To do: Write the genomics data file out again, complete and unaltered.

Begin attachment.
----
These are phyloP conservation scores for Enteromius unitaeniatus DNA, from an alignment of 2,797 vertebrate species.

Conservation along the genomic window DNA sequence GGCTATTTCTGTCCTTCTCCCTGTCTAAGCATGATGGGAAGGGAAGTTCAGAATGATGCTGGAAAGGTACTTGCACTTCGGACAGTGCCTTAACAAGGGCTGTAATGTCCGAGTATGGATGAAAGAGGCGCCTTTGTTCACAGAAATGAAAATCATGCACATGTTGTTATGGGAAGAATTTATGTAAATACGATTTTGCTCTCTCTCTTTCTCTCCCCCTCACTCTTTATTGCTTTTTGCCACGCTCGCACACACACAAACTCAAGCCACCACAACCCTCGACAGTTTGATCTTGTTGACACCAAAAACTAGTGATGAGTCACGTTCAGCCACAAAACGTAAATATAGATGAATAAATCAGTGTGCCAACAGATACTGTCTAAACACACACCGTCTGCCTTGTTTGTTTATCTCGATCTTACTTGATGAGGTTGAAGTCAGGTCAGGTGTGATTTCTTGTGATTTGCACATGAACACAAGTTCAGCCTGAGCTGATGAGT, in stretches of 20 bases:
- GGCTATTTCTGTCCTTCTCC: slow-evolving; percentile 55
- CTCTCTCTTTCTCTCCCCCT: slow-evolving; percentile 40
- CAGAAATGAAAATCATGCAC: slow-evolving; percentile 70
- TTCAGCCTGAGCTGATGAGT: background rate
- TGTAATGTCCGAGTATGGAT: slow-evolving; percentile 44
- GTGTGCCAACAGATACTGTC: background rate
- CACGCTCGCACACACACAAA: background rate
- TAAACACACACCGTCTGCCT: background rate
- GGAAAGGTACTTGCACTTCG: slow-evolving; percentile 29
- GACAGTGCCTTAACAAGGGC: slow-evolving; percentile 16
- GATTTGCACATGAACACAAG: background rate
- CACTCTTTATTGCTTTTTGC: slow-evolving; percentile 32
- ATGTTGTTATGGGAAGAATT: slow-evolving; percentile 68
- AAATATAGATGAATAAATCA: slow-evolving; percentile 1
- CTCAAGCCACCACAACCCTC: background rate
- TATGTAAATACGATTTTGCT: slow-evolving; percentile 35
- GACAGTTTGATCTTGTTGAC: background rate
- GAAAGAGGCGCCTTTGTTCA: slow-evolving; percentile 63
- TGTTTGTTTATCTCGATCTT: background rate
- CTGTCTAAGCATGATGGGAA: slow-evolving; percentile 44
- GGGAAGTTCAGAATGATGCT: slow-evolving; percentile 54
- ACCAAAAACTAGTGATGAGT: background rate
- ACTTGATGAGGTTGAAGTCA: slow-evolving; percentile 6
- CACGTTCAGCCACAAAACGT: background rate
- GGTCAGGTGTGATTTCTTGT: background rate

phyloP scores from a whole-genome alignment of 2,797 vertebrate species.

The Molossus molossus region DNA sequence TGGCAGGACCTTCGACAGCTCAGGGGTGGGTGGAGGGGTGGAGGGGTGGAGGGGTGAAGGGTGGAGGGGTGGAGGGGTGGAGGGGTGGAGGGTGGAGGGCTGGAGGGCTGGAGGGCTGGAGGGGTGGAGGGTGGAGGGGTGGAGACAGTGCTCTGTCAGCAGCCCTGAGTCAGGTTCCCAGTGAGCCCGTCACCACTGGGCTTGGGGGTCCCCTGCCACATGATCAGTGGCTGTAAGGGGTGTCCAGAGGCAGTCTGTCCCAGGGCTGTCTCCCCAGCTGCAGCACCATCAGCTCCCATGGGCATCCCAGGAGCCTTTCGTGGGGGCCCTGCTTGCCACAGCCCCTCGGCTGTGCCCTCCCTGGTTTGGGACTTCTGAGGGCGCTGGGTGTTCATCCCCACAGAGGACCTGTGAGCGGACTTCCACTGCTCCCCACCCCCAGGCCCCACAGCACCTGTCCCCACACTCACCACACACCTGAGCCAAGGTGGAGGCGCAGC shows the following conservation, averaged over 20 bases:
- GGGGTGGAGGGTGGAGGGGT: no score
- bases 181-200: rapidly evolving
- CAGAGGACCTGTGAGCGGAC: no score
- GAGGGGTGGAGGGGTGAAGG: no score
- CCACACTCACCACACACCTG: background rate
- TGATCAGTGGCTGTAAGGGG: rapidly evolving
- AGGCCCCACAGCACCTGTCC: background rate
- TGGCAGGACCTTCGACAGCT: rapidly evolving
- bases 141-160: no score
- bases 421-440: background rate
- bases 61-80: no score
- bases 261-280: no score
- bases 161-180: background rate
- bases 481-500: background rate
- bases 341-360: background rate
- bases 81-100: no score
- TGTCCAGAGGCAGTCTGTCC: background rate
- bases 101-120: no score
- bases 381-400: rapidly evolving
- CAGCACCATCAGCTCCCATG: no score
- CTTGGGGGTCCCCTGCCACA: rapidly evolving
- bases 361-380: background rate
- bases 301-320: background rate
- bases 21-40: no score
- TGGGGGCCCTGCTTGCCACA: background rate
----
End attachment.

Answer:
These are phyloP conservation scores for Enteromius unitaeniatus DNA, from an alignment of 2,797 vertebrate species.

Conservation along the genomic window DNA sequence GGCTATTTCTGTCCTTCTCCCTGTCTAAGCATGATGGGAAGGGAAGTTCAGAATGATGCTGGAAAGGTACTTGCACTTCGGACAGTGCCTTAACAAGGGCTGTAATGTCCGAGTATGGATGAAAGAGGCGCCTTTGTTCACAGAAATGAAAATCATGCACATGTTGTTATGGGAAGAATTTATGTAAATACGATTTTGCTCTCTCTCTTTCTCTCCCCCTCACTCTTTATTGCTTTTTGCCACGCTCGCACACACACAAACTCAAGCCACCACAACCCTCGACAGTTTGATCTTGTTGACACCAAAAACTAGTGATGAGTCACGTTCAGCCACAAAACGTAAATATAGATGAATAAATCAGTGTGCCAACAGATACTGTCTAAACACACACCGTCTGCCTTGTTTGTTTATCTCGATCTTACTTGATGAGGTTGAAGTCAGGTCAGGTGTGATTTCTTGTGATTTGCACATGAACACAAGTTCAGCCTGAGCTGATGAGT, in stretches of 20 bases:
- GGCTATTTCTGTCCTTCTCC: slow-evolving; percentile 55
- CTCTCTCTTTCTCTCCCCCT: slow-evolving; percentile 40
- CAGAAATGAAAATCATGCAC: slow-evolving; percentile 70
- TTCAGCCTGAGCTGATGAGT: background rate
- TGTAATGTCCGAGTATGGAT: slow-evolving; percentile 44
- GTGTGCCAACAGATACTGTC: background rate
- CACGCTCGCACACACACAAA: background rate
- TAAACACACACCGTCTGCCT: background rate
- GGAAAGGTACTTGCACTTCG: slow-evolving; percentile 29
- GACAGTGCCTTAACAAGGGC: slow-evolving; percentile 16
- GATTTGCACATGAACACAAG: background rate
- CACTCTTTATTGCTTTTTGC: slow-evolving; percentile 32
- ATGTTGTTATGGGAAGAATT: slow-evolving; percentile 68
- AAATATAGATGAATAAATCA: slow-evolving; percentile 1
- CTCAAGCCACCACAACCCTC: background rate
- TATGTAAATACGATTTTGCT: slow-evolving; percentile 35
- GACAGTTTGATCTTGTTGAC: background rate
- GAAAGAGGCGCCTTTGTTCA: slow-evolving; percentile 63
- TGTTTGTTTATCTCGATCTT: background rate
- CTGTCTAAGCATGATGGGAA: slow-evolving; percentile 44
- GGGAAGTTCAGAATGATGCT: slow-evolving; percentile 54
- ACCAAAAACTAGTGATGAGT: background rate
- ACTTGATGAGGTTGAAGTCA: slow-evolving; percentile 6
- CACGTTCAGCCACAAAACGT: background rate
- GGTCAGGTGTGATTTCTTGT: background rate

phyloP scores from a whole-genome alignment of 2,797 vertebrate species.

The Molossus molossus region DNA sequence TGGCAGGACCTTCGACAGCTCAGGGGTGGGTGGAGGGGTGGAGGGGTGGAGGGGTGAAGGGTGGAGGGGTGGAGGGGTGGAGGGGTGGAGGGTGGAGGGCTGGAGGGCTGGAGGGCTGGAGGGGTGGAGGGTGGAGGGGTGGAGACAGTGCTCTGTCAGCAGCCCTGAGTCAGGTTCCCAGTGAGCCCGTCACCACTGGGCTTGGGGGTCCCCTGCCACATGATCAGTGGCTGTAAGGGGTGTCCAGAGGCAGTCTGTCCCAGGGCTGTCTCCCCAGCTGCAGCACCATCAGCTCCCATGGGCATCCCAGGAGCCTTTCGTGGGGGCCCTGCTTGCCACAGCCCCTCGGCTGTGCCCTCCCTGGTTTGGGACTTCTGAGGGCGCTGGGTGTTCATCCCCACAGAGGACCTGTGAGCGGACTTCCACTGCTCCCCACCCCCAGGCCCCACAGCACCTGTCCCCACACTCACCACACACCTGAGCCAAGGTGGAGGCGCAGC shows the following conservation, averaged over 20 bases:
- GGGGTGGAGGGTGGAGGGGT: no score
- bases 181-200: rapidly evolving
- CAGAGGACCTGTGAGCGGAC: no score
- GAGGGGTGGAGGGGTGAAGG: no score
- CCACACTCACCACACACCTG: background rate
- TGATCAGTGGCTGTAAGGGG: rapidly evolving
- AGGCCCCACAGCACCTGTCC: background rate
- TGGCAGGACCTTCGACAGCT: rapidly evolving
- bases 141-160: no score
- bases 421-440: background rate
- bases 61-80: no score
- bases 261-280: no score
- bases 161-180: background rate
- bases 481-500: background rate
- bases 341-360: background rate
- bases 81-100: no score
- TGTCCAGAGGCAGTCTGTCC: background rate
- bases 101-120: no score
- bases 381-400: rapidly evolving
- CAGCACCATCAGCTCCCATG: no score
- CTTGGGGGTCCCCTGCCACA: rapidly evolving
- bases 361-380: background rate
- bases 301-320: background rate
- bases 21-40: no score
- TGGGGGCCCTGCTTGCCACA: background rate